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Abstract: The notion of affordance has recently been called upon, in the field of information systems, to understand the impact that ICT has on human and organisational activity. Originating with Gibson in the field of ecological psychology, and taken up by the HCI community, the idea of affordance is now being used in the IS field as a way to tackle the materiality of ICT and theorise the ICT artefact. This approach is seen by some as an antidote to an overweening social constructivism.
However, discourse in the IS field around affordance has been confined to highlighting the importance of the idea or classifying types of affordance. There has been little discussion of the nature of affordance, or of how to benefit from insights about affordance that have emerged in other fields. Both require a philosophical understanding of affordance as an ontological primitive that applies across all fields. However, which philosophical issues are important to affordance is not yet clear.
This paper reviews discourses around affordance, to identify a seven philosophical issues that are important to understanding affordance, especially in the IS field. The notion of affordance might offer a basis for discourse between the fields of information systems and HCI.
Abstract: The affordance of an ICT artefact or information system (IS) is the meaning it has to its users, which is located within it. After a period in which social constructionist perspectives dominated in the IS field, the notion of affordance is allowing a return to thinking about the IS as such, while retaining insights from those perspectives.
The idea of affordance originated in the field of ecological psychology, was taken up by the HCI community, and has recently attracted interest in the IS field, as a way to tackle the materiality of ICT. However, the discourse in the IS field around affordance has been limited, with too little discussion of the nature of affordance from an IS perspective, nor of how to benefit from insights about affordance that have emerged in the other fields. These require a philosophical understanding of affordance.
By reference to seven philosophical issues that are important in understanding affordance, this paper explores how the philosophy of Dooyeweerd can provide an integrative account of the nature of affordance across the fields. It then demonstrates practically how this account may be used. Contributions are possible in philosophy, theory of affordance, affordance research, and in practical evaluation and design.
Abstract: The notion of affordance has recently been called upon to account for the impact of the shape of ICT on human and organisational activity. It originated with Gibson in the field of ecological psychology and there it has aroused considerable debate about its nature and effectiveness as a conceptual device. In proportion, much less debate about the nature of affordance has taken place in the field of information systems. Instead, researchers have adopted the notion and suggested classifications of affordances, which do not always correspond with each other. On what basis may we relate these to each other, and translate the insights gained in ecological psychology to other fields? This article reviews the notion of affordance in the fields of ecological psychology, of artefacts (HCI) and IS, and discovers confusion in all fields. Usually, affordance is seen as activity or relationship, but most discussions of affordance indicate that meaningfulness is central.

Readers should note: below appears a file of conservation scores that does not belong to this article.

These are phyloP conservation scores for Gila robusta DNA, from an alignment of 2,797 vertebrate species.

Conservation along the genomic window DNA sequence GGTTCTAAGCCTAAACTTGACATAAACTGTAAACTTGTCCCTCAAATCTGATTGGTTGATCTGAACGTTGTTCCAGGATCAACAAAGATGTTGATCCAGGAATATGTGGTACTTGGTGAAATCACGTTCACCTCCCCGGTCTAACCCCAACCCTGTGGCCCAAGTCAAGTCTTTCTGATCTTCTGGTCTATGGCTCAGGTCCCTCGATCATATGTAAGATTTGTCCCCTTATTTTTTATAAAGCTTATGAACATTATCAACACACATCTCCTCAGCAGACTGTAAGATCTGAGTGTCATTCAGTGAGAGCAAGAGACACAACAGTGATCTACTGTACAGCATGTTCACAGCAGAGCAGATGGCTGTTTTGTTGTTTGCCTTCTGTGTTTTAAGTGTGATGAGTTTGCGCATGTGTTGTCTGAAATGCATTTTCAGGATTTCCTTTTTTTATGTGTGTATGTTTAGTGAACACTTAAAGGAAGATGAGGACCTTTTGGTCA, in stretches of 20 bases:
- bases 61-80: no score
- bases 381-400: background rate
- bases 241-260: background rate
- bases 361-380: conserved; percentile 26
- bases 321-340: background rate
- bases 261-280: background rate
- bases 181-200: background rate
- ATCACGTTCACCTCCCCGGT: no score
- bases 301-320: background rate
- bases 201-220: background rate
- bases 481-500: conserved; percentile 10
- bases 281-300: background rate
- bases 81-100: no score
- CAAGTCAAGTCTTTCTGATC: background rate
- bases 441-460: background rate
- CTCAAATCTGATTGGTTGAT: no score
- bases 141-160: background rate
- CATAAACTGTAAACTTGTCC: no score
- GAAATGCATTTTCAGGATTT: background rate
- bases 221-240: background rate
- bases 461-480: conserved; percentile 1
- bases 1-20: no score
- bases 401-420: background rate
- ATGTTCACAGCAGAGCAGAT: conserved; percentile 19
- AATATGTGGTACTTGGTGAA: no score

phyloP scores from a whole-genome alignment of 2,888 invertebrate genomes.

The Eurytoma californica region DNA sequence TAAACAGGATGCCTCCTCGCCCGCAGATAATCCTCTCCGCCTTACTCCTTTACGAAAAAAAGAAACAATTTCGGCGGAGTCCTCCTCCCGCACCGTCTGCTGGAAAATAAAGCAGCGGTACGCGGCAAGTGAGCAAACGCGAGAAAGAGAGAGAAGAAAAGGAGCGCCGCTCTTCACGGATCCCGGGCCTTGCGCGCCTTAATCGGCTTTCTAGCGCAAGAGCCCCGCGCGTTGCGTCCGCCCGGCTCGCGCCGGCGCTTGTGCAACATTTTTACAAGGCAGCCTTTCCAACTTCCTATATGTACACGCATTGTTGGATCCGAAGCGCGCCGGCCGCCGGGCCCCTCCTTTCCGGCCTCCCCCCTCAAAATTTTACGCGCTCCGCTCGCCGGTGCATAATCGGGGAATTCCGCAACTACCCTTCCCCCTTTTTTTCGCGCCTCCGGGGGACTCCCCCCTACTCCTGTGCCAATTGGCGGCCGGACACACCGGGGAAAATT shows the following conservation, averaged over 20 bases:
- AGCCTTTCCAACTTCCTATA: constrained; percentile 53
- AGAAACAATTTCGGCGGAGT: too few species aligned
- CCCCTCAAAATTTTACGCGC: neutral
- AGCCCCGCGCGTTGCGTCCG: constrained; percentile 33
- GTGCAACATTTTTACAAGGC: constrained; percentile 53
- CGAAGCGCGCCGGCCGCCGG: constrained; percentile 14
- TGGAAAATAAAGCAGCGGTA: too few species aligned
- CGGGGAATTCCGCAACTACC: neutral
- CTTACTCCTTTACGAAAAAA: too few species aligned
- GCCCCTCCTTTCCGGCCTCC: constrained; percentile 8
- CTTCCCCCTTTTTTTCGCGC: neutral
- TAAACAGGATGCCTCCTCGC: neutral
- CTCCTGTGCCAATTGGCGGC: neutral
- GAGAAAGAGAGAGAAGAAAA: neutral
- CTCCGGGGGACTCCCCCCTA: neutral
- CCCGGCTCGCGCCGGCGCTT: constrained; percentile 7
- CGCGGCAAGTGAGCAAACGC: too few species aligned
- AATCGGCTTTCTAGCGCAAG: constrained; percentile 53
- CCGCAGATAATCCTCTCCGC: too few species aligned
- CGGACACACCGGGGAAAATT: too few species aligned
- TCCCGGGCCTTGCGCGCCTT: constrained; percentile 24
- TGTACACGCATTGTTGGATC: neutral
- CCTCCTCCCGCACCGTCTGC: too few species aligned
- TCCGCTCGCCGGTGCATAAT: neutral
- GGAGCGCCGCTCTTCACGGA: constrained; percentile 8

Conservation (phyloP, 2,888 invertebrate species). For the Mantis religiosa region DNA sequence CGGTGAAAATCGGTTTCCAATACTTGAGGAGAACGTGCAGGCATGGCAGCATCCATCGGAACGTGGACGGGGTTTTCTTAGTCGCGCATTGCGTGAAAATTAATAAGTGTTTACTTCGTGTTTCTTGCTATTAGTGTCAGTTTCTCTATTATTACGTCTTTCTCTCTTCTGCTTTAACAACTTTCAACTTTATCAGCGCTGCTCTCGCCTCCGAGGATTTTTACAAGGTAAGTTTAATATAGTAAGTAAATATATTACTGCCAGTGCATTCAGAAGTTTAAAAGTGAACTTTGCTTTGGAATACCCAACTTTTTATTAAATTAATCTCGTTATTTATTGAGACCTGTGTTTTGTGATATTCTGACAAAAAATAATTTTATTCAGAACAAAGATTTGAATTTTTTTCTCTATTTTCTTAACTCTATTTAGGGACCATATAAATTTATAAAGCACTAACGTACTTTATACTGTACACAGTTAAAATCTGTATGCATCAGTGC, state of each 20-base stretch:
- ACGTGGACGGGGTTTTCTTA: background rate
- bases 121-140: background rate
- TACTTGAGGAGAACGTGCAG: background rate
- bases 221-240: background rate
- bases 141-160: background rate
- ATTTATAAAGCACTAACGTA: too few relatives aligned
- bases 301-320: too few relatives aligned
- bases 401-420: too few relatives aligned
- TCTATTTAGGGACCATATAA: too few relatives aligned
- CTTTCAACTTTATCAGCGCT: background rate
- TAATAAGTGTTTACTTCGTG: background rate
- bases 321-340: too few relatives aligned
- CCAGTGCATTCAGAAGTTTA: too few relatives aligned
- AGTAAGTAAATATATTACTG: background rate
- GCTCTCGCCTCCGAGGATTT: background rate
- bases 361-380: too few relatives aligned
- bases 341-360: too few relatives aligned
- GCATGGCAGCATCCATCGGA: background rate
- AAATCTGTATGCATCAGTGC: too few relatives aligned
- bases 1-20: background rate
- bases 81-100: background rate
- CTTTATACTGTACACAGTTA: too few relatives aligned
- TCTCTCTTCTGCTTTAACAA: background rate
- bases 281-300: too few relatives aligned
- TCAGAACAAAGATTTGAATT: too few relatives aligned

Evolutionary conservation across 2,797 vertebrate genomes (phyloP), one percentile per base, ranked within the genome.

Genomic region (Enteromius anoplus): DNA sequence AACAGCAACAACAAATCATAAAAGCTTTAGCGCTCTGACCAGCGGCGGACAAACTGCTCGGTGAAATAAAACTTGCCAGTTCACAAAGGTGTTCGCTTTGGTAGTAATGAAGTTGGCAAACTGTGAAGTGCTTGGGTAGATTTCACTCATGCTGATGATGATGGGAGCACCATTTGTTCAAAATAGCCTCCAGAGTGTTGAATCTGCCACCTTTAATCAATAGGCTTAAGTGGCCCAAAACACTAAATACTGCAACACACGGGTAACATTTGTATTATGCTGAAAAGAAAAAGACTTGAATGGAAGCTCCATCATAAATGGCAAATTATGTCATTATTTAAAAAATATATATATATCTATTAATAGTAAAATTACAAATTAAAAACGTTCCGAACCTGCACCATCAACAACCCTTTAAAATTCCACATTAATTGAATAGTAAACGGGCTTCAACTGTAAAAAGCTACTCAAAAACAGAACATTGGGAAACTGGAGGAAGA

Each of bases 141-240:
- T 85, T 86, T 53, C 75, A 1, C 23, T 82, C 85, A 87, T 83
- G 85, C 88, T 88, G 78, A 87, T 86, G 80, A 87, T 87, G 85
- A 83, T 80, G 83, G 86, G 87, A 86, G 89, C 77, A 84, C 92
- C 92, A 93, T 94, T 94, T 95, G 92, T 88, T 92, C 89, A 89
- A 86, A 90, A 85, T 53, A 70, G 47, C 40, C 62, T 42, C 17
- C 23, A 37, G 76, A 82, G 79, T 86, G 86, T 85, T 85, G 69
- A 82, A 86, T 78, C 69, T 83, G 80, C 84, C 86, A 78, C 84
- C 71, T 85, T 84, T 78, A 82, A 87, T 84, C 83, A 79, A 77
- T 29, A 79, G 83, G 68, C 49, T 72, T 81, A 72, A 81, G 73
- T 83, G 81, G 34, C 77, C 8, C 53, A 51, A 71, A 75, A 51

This article explores the implications of treating affordance as meaningfulness, usually as a pair of ways of being meaningful. Three origins of meaningfulness are discussed: subjective, intersubjective (socially constructed) and meaningfulness as an ocean in which we exist and function, and which itself enables that existing and functioning. Possible contributions to IS theory and practice are discussed. A philosophical foundation on which to develop the idea of affordance as meaningfulness is briefly outlined.
Abstract: Much IS research brings a priori theoretical constructs to its domain of study, and this can generate distorted outcomes. To avoid this danger, IS research should be 'lifeworld-oriented'. Characteristics of the lifeworld are drawn from philosophy and applied to examples of IS research. Surprisingly, both positivist and critical research can be both theorizing and lifeworld-oriented, though in different ways. A proposal is then made for 'lifeworld-oriented IS research', which, by taking into account the lifeworlds of both researcher and researched, can make IS research richer and more relevant.
Please send me papers you wish to have here, or rather hyperlink urls to papers already on the WWW. Thanks.
The copyright of each of the papers belongs to the author or journal (used with permission), as indicated on the paper itself.
This page Copyright (c) 2002 Andrew Basden, as part of The Dooyeweerd Pages, which explain, explore and discuss Dooyeweerd's interesting philosophy. Email questions or comments would be welcome.
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Created: 22 February 2002. Last updated: 26 April 2002 cpts2002, jit. 20 November 2002 Clouser's 3W; page reformatted. 1 March 2003 Choi's dissertation brought into here, .nav. 19 June 2008 ufbg paper. 30 January 2009 link to AOLR. 19 December 2012 IJMAP aspects paper and Ope's dissertation. 18 March 2020 aspects-iconf20.pdf. 12 June 2020 ecrm20-fields. 3 April 2021 affordance and lifeworld papers.